“Had one of those Technical Authors in the back of my cab…”

Of all the places I ever thought I’d discuss the value of Technical Authors, I never thought the back of a taxi would be one of them.

Yesterday afternoon I was on my way to the local train station by taxi when the driver asked me what I did. “I’m a Technical Author,” I replied, watching the rear-view mirror for the puzzled look I usually get when I announce my profession [1].

Following the expected look, I explained: “I write manuals, specifications, any sort of technical documents.”

This immediately got his attention, and he began what I can best describe as a polite rant.

Turns out he used to be a senior engineer for a firm that sold shower units and cubicles. They began importing products from China, which unsurprisingly were supplied with Chinese manuals: no good for their customer base. Rather than employ a specialist, they set him the task of writing an English manual from scratch.

He tested the first draft himself, and found it wasn’t suitable. So after a rewrite he gave it and a shower unit to a couple of people in the Admin department for testing. Turns out more rewriting was necessary. Overall he spent several days trying to get the manual right, and that was just one manual for one product.

I commented on the waste of resource this represented, and he agreed wholeheartedly. He immediately saw how employing a Technical Author with the necessary skills could not only have saved his time – which would be better spent actually being a senior engineer – but would also have cut down on calls to the support line by customers confused with manuals not written by a professional author.

He dropped me off in town and I went on my way pondering the following question: if a skilled plumber turned taxi driver can see the value in a Technical Author, why is it sometimes so difficult to persuade our colleagues of the same?

[1] You know the one: mystification tinged with disbelief. As if you’ve said “I’m a Marmalade Consultant”, or “I yodel professionally”.

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  1. #1 by Russ on October 24, 2010 - 10:25 am

    I suspect the answer to your question is that he has first-hand knowledge of what happens when you get some random person to write documentation. He’s seen that it’s not as easy as a lot of people think, so he recognises and values your expertise.

    • #2 by jk1440 on October 24, 2010 - 9:29 pm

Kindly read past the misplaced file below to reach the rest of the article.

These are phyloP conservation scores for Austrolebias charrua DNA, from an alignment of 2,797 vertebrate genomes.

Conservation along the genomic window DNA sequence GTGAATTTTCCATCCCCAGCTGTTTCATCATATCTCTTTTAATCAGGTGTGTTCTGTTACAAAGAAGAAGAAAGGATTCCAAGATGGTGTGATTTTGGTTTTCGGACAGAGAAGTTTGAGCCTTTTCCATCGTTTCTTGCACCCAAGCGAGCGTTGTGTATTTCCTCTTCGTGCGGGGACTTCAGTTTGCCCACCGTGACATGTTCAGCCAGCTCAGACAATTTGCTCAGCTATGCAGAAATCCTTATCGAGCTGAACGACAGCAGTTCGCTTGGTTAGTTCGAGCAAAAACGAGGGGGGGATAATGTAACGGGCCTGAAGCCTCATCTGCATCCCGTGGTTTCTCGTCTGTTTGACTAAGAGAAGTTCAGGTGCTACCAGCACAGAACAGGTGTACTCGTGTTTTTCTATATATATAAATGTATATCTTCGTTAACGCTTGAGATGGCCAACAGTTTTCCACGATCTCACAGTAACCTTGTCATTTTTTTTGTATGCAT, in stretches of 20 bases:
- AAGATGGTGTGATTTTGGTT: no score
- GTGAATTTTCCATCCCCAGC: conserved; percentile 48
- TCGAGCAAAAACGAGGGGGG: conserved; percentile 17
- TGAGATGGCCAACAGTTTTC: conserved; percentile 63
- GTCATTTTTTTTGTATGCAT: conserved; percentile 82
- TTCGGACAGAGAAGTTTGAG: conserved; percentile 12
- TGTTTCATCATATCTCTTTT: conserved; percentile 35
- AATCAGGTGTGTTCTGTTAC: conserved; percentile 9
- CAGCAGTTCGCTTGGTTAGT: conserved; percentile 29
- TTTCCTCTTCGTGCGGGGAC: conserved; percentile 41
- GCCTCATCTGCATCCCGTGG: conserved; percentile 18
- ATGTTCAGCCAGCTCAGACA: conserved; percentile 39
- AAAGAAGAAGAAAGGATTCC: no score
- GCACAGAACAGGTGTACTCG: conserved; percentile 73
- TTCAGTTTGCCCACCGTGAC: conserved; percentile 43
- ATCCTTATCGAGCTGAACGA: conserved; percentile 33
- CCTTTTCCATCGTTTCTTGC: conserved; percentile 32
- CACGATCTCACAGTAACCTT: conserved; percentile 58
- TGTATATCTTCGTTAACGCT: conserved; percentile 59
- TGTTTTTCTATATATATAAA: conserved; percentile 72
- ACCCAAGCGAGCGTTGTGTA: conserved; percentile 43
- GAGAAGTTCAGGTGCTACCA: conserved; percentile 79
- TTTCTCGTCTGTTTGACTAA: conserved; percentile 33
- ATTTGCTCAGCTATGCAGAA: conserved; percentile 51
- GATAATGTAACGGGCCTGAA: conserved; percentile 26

Thanks for the comment, Russ.

      I agree that this is the case. However, what mystifies me at times is that I have encountered (and heard of) scenarios where colleagues who have worked with Technical Authors still find it very hard to think of us as genuinely adding value. I suspect this comes down to self-promotion, communication and marketing our skills. In other words, we have to take responsibility for the problem.

      • #3 by Russ on October 25, 2010 - 7:40 am

        Ah, right. I hadn’t realised that people who had worked with technical authors didn’t appreciate the work you do. Maybe you should let them write their own documentation for a while? Give them the chance that your taxi driver had to realise that it’s actually a skilled job.

  2. #4 by Gordon on October 27, 2010 - 7:21 am

    Is this simply down to PR? Is it just that people in our organisation don’t fully appreciate the range of skills we have, and what it takes to produce a good document?

    Or, as Russ suggests, maybe a “day in the life” approach would be better, see how they like that! πŸ˜‰

    • #5 by jk1440 on October 29, 2010 - 1:44 pm

      It is sort of about PR. We do suffer from the perception of being a cost rather than a useful resource that adds value. Also, I have found that trying to apply skills gained in other areas can be met with disapproval, or accusations of being a generalist.

      I do like the idea of a Day in the Life. I’d hate to see the resulting documentation though!

  3. #6 by Peter Hornsby on October 28, 2010 - 7:30 am

    I get the same look if I use the term “user experience”, hence why I normally resort to “I just play with computers a bit.” I suspect both UX and technical authoring suffer similarly from every man and his hound thinking they can do it, but falling into a big hole when it gets used in anger. Hey ho πŸ™‚

    • #7 by jk1440 on October 29, 2010 - 1:45 pm

      I often think about how your field and mine do overlap significantly. Can you recommend any good and accessible reading on the subject of UX design?

      • #8 by Peter Hornsby on October 29, 2010 - 6:08 pm

        The standard one most people will point you to is Steve Krug’s “Don’t make me think!”. it’s not bad; I have a copy if you’d like me to send it up?

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